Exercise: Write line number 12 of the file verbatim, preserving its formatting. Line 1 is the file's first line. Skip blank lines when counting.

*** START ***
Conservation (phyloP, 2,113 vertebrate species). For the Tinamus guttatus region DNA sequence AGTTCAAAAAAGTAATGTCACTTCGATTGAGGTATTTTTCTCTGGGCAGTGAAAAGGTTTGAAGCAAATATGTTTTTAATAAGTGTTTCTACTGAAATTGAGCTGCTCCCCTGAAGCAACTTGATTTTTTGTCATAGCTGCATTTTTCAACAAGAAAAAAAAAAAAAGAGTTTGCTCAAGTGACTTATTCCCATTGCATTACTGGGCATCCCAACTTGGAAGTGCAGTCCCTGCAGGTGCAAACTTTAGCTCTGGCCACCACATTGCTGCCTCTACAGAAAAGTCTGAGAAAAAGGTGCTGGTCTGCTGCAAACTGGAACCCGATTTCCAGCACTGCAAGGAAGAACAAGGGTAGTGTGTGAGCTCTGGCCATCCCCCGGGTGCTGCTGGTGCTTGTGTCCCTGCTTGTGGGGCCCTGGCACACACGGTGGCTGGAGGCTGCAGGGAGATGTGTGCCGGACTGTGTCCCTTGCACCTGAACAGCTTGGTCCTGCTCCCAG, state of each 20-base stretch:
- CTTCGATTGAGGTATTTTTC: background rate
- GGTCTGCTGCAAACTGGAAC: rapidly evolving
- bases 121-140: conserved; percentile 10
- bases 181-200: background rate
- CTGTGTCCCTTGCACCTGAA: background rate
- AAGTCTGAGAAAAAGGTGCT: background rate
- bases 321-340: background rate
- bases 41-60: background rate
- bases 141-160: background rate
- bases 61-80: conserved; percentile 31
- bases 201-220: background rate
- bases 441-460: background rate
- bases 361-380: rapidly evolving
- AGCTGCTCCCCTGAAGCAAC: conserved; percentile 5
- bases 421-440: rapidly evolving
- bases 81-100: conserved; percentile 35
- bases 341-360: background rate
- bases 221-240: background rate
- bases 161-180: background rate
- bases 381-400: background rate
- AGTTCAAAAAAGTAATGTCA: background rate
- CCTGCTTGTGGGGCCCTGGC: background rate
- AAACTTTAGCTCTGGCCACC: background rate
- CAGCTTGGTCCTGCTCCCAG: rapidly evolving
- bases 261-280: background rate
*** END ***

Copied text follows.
- bases 201-220: background rate